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Interview Tips

Congratulations! You have got through to the next stage and at the final hurdle for getting your graduate job.  You will have been invited to the interview because the company will have liked your CV and covering letter and will be interested to find out more about you.


Everyone should be a little bit nervous (it gives us an 'edge'!) so don't worry when you feel it.  Interviews can be a daunting prospect particularly if you haven't had much experience or are a little out of practice, but by preparing for the interview by doing some background research on the company and looking at frequently asked interview questions you will feel more confident and thus perform better.  Taking a look at Gradplus company profiles and case studies is a good place to start.

The Interview Itself 


Make sure you look your smartest at the interview.  It is advisable to have a dark suit. Ensure that you look professional - an interview isn't a fashion show so dress appropriately.  A company is more likely to hire someone who is well presented and who will therefore best represent their company.  Give a firm handshake, make good eye contact without staring, and smile.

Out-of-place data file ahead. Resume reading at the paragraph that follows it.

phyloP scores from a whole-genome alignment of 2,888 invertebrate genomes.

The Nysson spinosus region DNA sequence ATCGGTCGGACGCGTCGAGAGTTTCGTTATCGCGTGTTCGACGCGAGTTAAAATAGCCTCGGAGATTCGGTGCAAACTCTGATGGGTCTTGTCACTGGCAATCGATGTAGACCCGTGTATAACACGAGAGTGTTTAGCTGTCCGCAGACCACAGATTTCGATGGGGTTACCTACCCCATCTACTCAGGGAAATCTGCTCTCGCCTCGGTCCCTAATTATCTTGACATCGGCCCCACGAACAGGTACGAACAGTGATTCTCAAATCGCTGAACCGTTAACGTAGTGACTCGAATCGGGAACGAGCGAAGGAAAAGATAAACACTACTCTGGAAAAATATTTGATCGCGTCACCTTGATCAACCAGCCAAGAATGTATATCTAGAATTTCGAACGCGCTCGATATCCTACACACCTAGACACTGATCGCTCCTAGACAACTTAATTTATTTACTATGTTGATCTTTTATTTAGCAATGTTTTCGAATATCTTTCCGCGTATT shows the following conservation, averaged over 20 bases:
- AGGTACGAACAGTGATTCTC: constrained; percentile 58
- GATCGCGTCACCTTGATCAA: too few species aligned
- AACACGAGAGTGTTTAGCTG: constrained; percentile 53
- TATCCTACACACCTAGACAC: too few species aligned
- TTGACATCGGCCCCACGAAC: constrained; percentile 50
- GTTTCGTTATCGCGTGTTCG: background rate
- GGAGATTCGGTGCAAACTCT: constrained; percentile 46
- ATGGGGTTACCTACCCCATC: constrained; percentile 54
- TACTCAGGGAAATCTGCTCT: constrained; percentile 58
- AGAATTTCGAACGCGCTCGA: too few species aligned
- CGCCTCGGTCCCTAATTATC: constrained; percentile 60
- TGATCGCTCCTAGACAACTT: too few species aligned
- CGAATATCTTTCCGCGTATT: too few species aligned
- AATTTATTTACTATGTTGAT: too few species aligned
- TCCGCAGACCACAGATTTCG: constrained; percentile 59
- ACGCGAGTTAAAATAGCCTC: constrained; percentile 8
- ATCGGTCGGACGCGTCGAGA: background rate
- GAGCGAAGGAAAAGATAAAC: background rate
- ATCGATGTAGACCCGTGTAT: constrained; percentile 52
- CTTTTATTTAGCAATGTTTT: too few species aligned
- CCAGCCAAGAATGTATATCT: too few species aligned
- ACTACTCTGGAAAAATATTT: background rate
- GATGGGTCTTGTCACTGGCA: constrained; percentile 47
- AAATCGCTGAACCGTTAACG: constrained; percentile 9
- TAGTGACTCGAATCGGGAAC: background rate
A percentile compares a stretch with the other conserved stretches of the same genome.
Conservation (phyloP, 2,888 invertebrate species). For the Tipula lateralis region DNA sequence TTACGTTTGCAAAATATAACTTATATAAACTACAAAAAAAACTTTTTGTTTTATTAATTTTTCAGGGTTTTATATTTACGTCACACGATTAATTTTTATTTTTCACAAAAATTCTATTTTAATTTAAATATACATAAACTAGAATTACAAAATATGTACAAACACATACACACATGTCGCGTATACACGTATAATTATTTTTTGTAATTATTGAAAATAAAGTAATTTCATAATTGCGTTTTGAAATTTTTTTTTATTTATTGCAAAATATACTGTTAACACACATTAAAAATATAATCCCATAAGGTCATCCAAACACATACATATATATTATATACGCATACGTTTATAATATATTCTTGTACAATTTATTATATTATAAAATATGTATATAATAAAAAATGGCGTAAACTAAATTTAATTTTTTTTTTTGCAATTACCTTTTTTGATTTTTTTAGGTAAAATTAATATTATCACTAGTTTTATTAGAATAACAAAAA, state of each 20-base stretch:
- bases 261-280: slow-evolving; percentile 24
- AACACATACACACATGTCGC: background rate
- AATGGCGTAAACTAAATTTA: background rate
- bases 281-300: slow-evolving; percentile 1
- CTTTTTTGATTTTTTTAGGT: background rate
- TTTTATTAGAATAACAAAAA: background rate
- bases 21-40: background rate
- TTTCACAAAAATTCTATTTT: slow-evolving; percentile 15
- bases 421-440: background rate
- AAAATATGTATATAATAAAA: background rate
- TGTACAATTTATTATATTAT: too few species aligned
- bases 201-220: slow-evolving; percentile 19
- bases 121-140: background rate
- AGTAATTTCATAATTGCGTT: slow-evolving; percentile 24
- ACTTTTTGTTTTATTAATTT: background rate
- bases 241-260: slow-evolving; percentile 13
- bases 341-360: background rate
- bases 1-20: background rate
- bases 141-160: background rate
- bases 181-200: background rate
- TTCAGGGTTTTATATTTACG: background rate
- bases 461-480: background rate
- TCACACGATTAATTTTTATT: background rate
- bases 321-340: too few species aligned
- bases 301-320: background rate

Try to arrive 15 minutes before the interview.  Plan your journey and familiarise yourself with the route.  Give yourself plenty of time to get to the interview to avoid getting flustered if you find yourself running late.  If you are unavoidably delayed, notify the company immediately giving the reason and your estimated time of arrival.

Interviewer's Questions

Be ready to answer questions if there are 'gaps' in your CV; typically time where you were not working.  Answer such questions positively, there are usually good reasons for the gaps so don't be afraid of them - answer them honestly and confidently.  Make notes of what you want to say and why you want the graduate job and have a copy of your CV with you so you know what you have said about yourself!  Below are some frequently asked interview questions. Prepare answers to these referring to your CV and using positive language.

Q: Tell me about yourself.

A: This is a common question so you can prepare a standard answer but try not to make it sound too rehearsed. Give details of your degree, relevant work experience and your range of skills. Don't talk for longer than 5minutes. Try to tailor this script to the position applied for.

Q: What have been your achievements to date?